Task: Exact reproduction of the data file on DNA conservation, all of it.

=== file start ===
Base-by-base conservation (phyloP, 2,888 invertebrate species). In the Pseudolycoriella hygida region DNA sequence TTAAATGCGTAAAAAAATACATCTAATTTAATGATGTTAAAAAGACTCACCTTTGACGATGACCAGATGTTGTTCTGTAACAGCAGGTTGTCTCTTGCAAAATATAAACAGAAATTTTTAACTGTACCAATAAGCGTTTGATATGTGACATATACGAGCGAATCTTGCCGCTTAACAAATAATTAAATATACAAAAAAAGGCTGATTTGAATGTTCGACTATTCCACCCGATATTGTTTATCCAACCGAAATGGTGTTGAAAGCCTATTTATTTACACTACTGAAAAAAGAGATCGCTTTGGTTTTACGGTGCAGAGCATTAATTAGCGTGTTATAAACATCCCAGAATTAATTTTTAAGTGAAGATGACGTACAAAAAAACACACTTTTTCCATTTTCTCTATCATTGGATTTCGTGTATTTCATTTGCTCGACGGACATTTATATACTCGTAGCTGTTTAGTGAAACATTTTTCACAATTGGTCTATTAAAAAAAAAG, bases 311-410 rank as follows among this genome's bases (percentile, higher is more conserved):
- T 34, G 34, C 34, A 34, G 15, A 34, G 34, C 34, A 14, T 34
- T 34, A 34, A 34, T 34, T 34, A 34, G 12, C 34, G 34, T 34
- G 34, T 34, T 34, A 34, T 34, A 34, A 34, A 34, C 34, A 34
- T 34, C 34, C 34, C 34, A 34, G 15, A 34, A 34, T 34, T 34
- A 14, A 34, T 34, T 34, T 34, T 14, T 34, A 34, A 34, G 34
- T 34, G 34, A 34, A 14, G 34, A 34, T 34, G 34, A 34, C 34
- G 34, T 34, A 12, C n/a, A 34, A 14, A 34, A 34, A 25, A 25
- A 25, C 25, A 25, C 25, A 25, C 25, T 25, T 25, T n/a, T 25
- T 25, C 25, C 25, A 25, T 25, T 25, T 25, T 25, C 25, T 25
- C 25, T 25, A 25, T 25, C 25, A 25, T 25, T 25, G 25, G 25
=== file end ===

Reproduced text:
Base-by-base conservation (phyloP, 2,888 invertebrate species). In the Pseudolycoriella hygida region DNA sequence TTAAATGCGTAAAAAAATACATCTAATTTAATGATGTTAAAAAGACTCACCTTTGACGATGACCAGATGTTGTTCTGTAACAGCAGGTTGTCTCTTGCAAAATATAAACAGAAATTTTTAACTGTACCAATAAGCGTTTGATATGTGACATATACGAGCGAATCTTGCCGCTTAACAAATAATTAAATATACAAAAAAAGGCTGATTTGAATGTTCGACTATTCCACCCGATATTGTTTATCCAACCGAAATGGTGTTGAAAGCCTATTTATTTACACTACTGAAAAAAGAGATCGCTTTGGTTTTACGGTGCAGAGCATTAATTAGCGTGTTATAAACATCCCAGAATTAATTTTTAAGTGAAGATGACGTACAAAAAAACACACTTTTTCCATTTTCTCTATCATTGGATTTCGTGTATTTCATTTGCTCGACGGACATTTATATACTCGTAGCTGTTTAGTGAAACATTTTTCACAATTGGTCTATTAAAAAAAAAG, bases 311-410 rank as follows among this genome's bases (percentile, higher is more conserved):
- T 34, G 34, C 34, A 34, G 15, A 34, G 34, C 34, A 14, T 34
- T 34, A 34, A 34, T 34, T 34, A 34, G 12, C 34, G 34, T 34
- G 34, T 34, T 34, A 34, T 34, A 34, A 34, A 34, C 34, A 34
- T 34, C 34, C 34, C 34, A 34, G 15, A 34, A 34, T 34, T 34
- A 14, A 34, T 34, T 34, T 34, T 14, T 34, A 34, A 34, G 34
- T 34, G 34, A 34, A 14, G 34, A 34, T 34, G 34, A 34, C 34
- G 34, T 34, A 12, C n/a, A 34, A 14, A 34, A 34, A 25, A 25
- A 25, C 25, A 25, C 25, A 25, C 25, T 25, T 25, T n/a, T 25
- T 25, C 25, C 25, A 25, T 25, T 25, T 25, T 25, C 25, T 25
- C 25, T 25, A 25, T 25, C 25, A 25, T 25, T 25, G 25, G 25